The significance of retail urea prices
Analysts use retail urea prices to illustrate the supply and demand dynamics between farmers and retailers. When retail prices are rising, they can point to rising costs or higher demand for urea. On the contrary, when retail prices are falling, they can mean increased supply, lower production costs, or lower demand. Changes in retail price can affect sales volume and sales price for wholesalers.
Retail urea price rises for the first time since April
According to DTN Energy Source, retail prices of urea in the United States last traded at $495.50 per mt (metric tonne) on October 11, which is up from $488 per mt on October 4. This was also the first increase we’ve seen since April this year. Prices have been in a waterfall decline since May, falling as much as ~23% from ~$630 per mt. These declines are driven by two key factors: increased supply due to lower cost of production in China and falling crop prices.
Lower wholesale prices drove retail prices down
Although fertilizer producers don’t receive a retail price quote, except for Agrium Inc. (AGU), which operates one of the largest retail businesses in North America, falling retail urea prices can reflect lower wholesaler prices. In fact, retail prices tend to lag wholesale prices if the catalyst behind lower retail prices is falling because of lower cost of production. The wholesale-to-retail price ratio, since March, has fallen from 70% to as low as 55% on August 29.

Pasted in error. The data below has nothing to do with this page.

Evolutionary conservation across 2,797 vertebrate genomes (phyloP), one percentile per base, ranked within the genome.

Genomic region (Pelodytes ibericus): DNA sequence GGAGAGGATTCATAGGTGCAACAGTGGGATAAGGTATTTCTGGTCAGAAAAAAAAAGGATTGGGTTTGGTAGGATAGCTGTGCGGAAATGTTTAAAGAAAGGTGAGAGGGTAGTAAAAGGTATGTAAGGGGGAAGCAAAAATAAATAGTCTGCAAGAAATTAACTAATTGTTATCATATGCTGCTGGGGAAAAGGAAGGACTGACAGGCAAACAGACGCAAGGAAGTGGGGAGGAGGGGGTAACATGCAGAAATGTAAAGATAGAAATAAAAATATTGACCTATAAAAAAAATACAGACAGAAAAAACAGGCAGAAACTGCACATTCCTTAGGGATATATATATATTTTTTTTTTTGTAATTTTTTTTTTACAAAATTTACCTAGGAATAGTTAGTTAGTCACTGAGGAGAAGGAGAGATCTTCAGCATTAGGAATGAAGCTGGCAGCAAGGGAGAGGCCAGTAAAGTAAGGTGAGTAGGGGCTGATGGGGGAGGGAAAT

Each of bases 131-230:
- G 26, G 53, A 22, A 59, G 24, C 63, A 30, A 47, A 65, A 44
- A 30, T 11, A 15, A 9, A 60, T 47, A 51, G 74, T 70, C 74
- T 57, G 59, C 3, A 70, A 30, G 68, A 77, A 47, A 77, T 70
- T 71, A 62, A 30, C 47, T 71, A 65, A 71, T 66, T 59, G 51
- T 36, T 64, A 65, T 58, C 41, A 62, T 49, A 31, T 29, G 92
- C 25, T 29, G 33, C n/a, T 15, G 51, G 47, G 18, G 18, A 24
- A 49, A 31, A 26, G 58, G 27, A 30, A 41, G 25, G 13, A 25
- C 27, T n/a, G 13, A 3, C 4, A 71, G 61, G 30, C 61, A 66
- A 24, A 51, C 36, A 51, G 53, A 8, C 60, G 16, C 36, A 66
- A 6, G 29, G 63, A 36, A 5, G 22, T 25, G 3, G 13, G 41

Lower crop prices, a second catalyst for lower retail prices
Up until the end of June, retail prices weren’t falling as quickly as wholesale prices because crop prices were still high. So there was little incentive for farmers to cut back on fertilizer purchases. However, as corn prices fell ~33% from July highs, retail prices have come under pressure. Based on the wholesale-to-retail price ratio, it looks like retail prices still have a bit of room to fall.
Impact on the financials and share prices of fertilizer stocks and ETFs
Last week’s data was positive, as it supports the idea that the fertilizer market is stabilizing, which is a positive on fourth-quarter earnings. Share prices could still be negatively affected in the short to medium term if this isn’t priced into stocks and ETFs like CF Industries Holdings Inc. (CF), Agrium Inc. (AGU), Terra Nitrogen Company LP (TNH), Potash Corp. (POT), and the VanEck Vectors Agribusiness ETF (MOO). However, they should find support.
If the spread between retail and wholesale prices narrows, though, Agrium Inc.’s (AGU) retail earnings could be negatively affected in the short term as the company generates fewer sales to cover costs (fixed costs) that don’t depend on wholesale prices or changes in volume. Examples include marketing and sales expenses, as well as general administrative expenses.